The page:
Chimney relining needs to be performed on the fireplace flue and/or furnace flue when there are problems that can and often cannot be visually seen. Terracotta clay flue liners deteriorate over time due to the elements and the demands of venting the appliances they serve. Creosote in fireplace and wood stove flues is highly corrosive to clay liners and even more so when mixed with water from rain and condensation. Creosote is also highly flammable and increases the risk of chimney fires and in the worst cases, structure fires. Oil deposits in oil flues mix with rain water and condensation to form sulfuric acid which is highly corrosive and will eat your chimney away from the inside out. This is an even bigger problem in flues that have been converted from oil to gas because modern efficient gas appliances produce more condensation in the flue. Sizing to properly vent appliances is another big reason chimneys often need to be relined. The venting requirements for modern energy efficient gas appliances and woodburning stoves are often much smaller than the flues found in old masonry chimneys, making relining the flue with an appropriately sized liner a necessity. Oversized flues lead to excessive creosote buildup in woodburning installations and excessive condensation and poor draft in gas installations. Many older homes were built with unlined chimneys!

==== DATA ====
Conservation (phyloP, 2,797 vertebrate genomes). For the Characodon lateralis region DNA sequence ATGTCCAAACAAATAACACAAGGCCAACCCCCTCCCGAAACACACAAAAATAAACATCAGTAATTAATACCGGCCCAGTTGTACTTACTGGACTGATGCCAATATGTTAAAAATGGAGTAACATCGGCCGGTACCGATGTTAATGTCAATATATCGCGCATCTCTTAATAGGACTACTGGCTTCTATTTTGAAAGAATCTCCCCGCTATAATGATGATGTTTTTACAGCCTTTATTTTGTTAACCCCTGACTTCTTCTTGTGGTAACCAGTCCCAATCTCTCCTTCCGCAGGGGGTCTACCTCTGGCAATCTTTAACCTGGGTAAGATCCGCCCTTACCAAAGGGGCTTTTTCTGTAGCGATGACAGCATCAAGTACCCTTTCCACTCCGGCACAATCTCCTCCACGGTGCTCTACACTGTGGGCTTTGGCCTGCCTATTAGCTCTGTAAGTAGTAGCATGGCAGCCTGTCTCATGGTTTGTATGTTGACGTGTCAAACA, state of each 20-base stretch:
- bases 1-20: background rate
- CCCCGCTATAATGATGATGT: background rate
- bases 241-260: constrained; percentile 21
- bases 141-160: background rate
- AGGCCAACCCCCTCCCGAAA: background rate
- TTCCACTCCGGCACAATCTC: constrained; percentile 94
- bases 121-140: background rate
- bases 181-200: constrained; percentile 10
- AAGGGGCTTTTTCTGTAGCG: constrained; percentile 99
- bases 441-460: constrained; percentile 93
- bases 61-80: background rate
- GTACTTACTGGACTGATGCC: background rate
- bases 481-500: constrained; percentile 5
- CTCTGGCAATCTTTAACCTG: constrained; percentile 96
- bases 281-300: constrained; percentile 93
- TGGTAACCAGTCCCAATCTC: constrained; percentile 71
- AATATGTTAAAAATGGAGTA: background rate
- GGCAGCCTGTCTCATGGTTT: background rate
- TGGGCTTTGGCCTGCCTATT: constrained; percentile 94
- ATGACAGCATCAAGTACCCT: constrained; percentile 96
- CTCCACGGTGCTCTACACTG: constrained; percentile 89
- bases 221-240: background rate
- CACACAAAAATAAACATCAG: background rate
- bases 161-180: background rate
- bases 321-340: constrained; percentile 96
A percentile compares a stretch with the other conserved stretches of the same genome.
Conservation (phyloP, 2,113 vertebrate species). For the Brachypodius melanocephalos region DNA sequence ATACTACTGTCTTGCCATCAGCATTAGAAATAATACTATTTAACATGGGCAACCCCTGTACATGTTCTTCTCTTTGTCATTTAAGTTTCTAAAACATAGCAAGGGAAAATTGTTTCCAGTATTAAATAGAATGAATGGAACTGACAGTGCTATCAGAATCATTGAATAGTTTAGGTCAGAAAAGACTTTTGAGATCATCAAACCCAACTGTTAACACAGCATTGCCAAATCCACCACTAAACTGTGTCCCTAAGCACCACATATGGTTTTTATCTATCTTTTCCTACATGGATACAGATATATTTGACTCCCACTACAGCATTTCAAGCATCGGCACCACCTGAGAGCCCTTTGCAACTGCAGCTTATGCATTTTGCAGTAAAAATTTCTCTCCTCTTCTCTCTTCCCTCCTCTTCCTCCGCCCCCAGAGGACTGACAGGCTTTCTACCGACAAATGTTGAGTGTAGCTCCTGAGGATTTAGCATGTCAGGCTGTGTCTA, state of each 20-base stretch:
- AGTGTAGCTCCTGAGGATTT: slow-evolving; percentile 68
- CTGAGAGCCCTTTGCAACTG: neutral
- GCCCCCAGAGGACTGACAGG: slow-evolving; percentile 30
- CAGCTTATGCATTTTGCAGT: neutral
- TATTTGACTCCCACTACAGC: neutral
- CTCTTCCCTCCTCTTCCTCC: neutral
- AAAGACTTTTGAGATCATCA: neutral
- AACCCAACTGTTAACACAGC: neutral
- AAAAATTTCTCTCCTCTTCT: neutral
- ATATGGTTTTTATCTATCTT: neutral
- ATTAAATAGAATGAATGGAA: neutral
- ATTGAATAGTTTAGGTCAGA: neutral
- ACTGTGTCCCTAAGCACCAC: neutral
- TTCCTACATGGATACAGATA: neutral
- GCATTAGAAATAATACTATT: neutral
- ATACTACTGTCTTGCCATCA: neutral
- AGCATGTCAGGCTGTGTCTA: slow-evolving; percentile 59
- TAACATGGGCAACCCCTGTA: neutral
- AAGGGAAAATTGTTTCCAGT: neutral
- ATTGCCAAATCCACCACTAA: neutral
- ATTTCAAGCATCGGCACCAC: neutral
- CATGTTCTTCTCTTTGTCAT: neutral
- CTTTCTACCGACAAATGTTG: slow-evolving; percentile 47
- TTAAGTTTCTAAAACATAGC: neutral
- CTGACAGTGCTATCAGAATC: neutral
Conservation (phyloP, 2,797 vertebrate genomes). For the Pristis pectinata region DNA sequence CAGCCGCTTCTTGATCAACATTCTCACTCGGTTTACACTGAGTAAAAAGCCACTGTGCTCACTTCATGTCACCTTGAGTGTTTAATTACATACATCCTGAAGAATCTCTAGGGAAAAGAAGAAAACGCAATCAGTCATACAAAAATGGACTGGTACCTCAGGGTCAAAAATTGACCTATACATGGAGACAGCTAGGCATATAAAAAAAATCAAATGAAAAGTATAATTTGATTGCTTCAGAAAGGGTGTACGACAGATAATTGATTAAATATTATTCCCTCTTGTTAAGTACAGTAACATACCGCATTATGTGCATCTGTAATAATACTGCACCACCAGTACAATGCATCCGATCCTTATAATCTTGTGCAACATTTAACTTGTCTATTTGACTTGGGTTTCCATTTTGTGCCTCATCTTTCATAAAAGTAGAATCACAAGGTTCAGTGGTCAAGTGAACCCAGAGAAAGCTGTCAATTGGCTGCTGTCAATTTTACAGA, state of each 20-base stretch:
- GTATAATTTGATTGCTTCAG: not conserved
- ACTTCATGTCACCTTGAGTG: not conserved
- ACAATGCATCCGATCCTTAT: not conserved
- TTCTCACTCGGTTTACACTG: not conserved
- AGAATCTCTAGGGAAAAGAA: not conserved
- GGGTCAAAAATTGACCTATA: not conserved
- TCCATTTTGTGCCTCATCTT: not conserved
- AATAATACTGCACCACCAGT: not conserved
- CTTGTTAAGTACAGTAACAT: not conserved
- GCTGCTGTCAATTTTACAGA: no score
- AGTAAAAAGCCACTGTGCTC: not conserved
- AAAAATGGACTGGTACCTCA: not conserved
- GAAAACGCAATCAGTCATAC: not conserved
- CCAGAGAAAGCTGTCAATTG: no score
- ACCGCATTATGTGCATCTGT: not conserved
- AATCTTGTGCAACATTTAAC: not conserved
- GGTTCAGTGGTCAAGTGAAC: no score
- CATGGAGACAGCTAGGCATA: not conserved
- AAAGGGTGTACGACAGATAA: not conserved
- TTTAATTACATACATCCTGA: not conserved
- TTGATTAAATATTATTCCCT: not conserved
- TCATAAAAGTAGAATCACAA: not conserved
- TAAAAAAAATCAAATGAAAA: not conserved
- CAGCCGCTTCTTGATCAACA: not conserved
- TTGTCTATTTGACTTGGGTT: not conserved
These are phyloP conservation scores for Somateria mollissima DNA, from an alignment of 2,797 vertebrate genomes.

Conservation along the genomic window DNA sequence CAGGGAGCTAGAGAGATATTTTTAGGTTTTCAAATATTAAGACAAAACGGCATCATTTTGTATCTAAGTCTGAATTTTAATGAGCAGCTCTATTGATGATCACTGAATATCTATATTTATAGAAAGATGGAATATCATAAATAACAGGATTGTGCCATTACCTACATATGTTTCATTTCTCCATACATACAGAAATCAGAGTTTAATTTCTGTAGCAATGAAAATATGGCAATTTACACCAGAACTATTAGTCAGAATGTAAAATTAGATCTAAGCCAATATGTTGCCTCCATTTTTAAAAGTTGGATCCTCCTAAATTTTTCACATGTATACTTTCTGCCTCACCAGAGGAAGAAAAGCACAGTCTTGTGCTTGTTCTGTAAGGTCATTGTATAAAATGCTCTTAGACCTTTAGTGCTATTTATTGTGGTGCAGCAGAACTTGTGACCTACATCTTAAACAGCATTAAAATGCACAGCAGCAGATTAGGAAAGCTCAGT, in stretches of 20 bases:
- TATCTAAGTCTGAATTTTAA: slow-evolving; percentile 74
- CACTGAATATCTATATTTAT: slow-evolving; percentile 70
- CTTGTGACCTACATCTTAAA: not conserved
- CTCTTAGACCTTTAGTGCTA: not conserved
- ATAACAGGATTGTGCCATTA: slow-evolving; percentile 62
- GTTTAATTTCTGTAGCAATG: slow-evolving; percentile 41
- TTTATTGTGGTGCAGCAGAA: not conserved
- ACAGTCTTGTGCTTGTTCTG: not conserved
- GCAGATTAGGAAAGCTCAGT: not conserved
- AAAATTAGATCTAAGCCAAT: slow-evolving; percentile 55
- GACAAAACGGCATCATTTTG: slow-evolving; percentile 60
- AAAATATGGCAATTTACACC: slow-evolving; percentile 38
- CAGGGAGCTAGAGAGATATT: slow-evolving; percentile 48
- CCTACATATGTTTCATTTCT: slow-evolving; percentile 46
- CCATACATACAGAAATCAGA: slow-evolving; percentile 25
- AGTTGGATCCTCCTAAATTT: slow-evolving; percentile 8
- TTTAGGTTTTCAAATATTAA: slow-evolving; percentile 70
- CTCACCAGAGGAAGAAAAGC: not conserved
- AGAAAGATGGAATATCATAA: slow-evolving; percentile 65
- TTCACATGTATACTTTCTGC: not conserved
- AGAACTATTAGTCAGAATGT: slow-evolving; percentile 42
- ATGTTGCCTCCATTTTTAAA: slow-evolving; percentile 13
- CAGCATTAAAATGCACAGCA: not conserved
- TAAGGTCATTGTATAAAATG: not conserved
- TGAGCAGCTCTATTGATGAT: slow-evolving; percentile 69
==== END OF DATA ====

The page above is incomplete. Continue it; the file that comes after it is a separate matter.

Excessive glazed creosote, excessive moisture from condensation, misaligned flue tiles, improper chimney draft, deteriorated and flaking flue tiles and eroded mortar between flue liner tiles are all reasons your chimney may need to be relined.
Carbon monoxide leakage into the home due to improperly sized or damaged flue liners is a huge risk and a very hazardous condition. Carbon monoxide is deadly and cannot be seen or smelled. Chimney relining must only be performed by a certified chimney professional.